Sleep Disorders

What are sleep disorders?

Sleep is as fundamental to our overall health and well-being as eating a well-balanced diet and getting daily physical activity. During sleep our brains synthesize the day’s events, allowing brain cells to form links that form new memories and “pull it all together.” Sleep affects our ability to learn and retain new information, and affects mental focus throughout the day. It also affects mood and memory.

The body also relies on the restorative benefits of sleep. Without enough sleep, blood pressure and stress levels increase. Certain hormones fluctuate, which can cause weight gain. Our immune systems take a hit and we become more susceptible to common colds, viruses and diseases. Lack of sleep is also a common culprit in motor vehicle accidents not to mention a host of problems that affect people’s work and family lives.

Occasional loss of sleep is nothing to be concerned about, but if you’re consistently seeing certain signs and symptoms, you may have a sleep disorder. Here are some causes for concern:

Falling asleep

  • Having sudden daytime sleep attacks
  • Taking longer than 30 minutes to fall asleep
  • Falling asleep while driving, during social events, meetings, movies or at other inappropriate times

While you’re sleeping

  • Have uncontrollable movements of the legs before or during sleep
  • Snoring loudly and awakening yourself or others
  • Waking up gasping for breath
  • Breathing through the mouth while sleeping and frequently having dry mouth in the morning
  • Appearing to stop breathing during sleep

When you wake up

  • Feeling like you haven’t slept
  • Frequently awakening with a headache
  • Sleeping less than six hours per night
  • Waking more than four times a night
  • Walking, talking or screaming during sleep

Diagnosis and testing for sleep disorders

If you’re having trouble sleeping or experience sleep-related symptoms, the first step is to see your doctor. He or she will review your symptoms and medical history, and may schedule you for a sleep study. In a comfortable, relaxing facility during your normal sleep time, technologists will use state-of-the-art equipment to monitor your heart, respiratory system, muscle activity, brain activity, oxygen level, body position and sleep movements. For some patients, a home sleep study may be an option. Soon after the study, you will return to your doctor for the results and treatment recommendations.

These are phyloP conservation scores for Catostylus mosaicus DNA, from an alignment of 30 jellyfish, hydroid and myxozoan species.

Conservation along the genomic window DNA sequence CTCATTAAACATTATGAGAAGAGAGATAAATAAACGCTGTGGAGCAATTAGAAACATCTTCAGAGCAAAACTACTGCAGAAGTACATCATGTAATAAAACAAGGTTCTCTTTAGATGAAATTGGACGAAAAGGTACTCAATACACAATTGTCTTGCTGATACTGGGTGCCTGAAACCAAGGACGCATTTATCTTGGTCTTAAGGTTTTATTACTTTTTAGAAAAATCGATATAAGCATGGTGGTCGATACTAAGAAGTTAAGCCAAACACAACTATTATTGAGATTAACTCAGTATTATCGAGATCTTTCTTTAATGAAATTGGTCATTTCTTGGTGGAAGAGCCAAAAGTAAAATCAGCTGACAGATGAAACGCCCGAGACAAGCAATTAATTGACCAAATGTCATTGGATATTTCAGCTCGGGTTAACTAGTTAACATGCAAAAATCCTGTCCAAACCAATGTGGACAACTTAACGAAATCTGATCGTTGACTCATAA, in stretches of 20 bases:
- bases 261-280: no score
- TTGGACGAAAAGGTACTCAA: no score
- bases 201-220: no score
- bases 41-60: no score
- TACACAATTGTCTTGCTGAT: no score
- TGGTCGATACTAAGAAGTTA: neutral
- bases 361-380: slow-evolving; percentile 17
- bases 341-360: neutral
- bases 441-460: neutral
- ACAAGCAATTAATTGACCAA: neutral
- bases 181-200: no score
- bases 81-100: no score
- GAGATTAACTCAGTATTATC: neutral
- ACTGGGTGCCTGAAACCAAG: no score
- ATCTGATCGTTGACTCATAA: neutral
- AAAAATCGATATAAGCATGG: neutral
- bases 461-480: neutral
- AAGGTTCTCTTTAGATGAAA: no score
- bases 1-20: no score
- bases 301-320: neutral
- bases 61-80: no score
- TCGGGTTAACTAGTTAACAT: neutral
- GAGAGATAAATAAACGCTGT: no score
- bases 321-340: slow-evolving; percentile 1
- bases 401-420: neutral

The most common types of disorders are:

  • Circadian rhythm disorders – when the body’s internal clock becomes shifted due to jet lag, shift work, or other environmental disruptions
  • Insomnia – the inability to fall asleep or remain asleep without interruption due to poor sleep habits, lifestyle behaviors and stress
  • Narcolepsy – a genetic condition resulting in excessive sleepiness and symptoms such as uncontrollable naps
  • Parasomnia – a wide range of behaviors that occur during deep sleep, such as sleepwalking, night terrors, waking up disoriented, and acting out dreams
  • Snoring and sleep apnea – when you stop breathing for several seconds at a time many times during the night

Other sleep disorders include:

  • Night terrors
  • Restless leg syndrome
  • Sleep deprivation
  • Sleep walking
  • Snoring
  • Teeth grinding



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Tongue Advancement and Tongue Base Reduction

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Oral and Maxillofacial Surgery

The Main Line Health Oral and Maxillofacial Surgery team helps you achieve excellent oral health. Our goal is to help you improve how your jaw, mouth and teeth work and appear, especially if they have been affected by a health condition or injury.


Sleep Medicine

Our expert team of sleep medicine specialists will diagnose and treat your sleep disorder so that you can get back to sleeping soundly and waking up refreshed.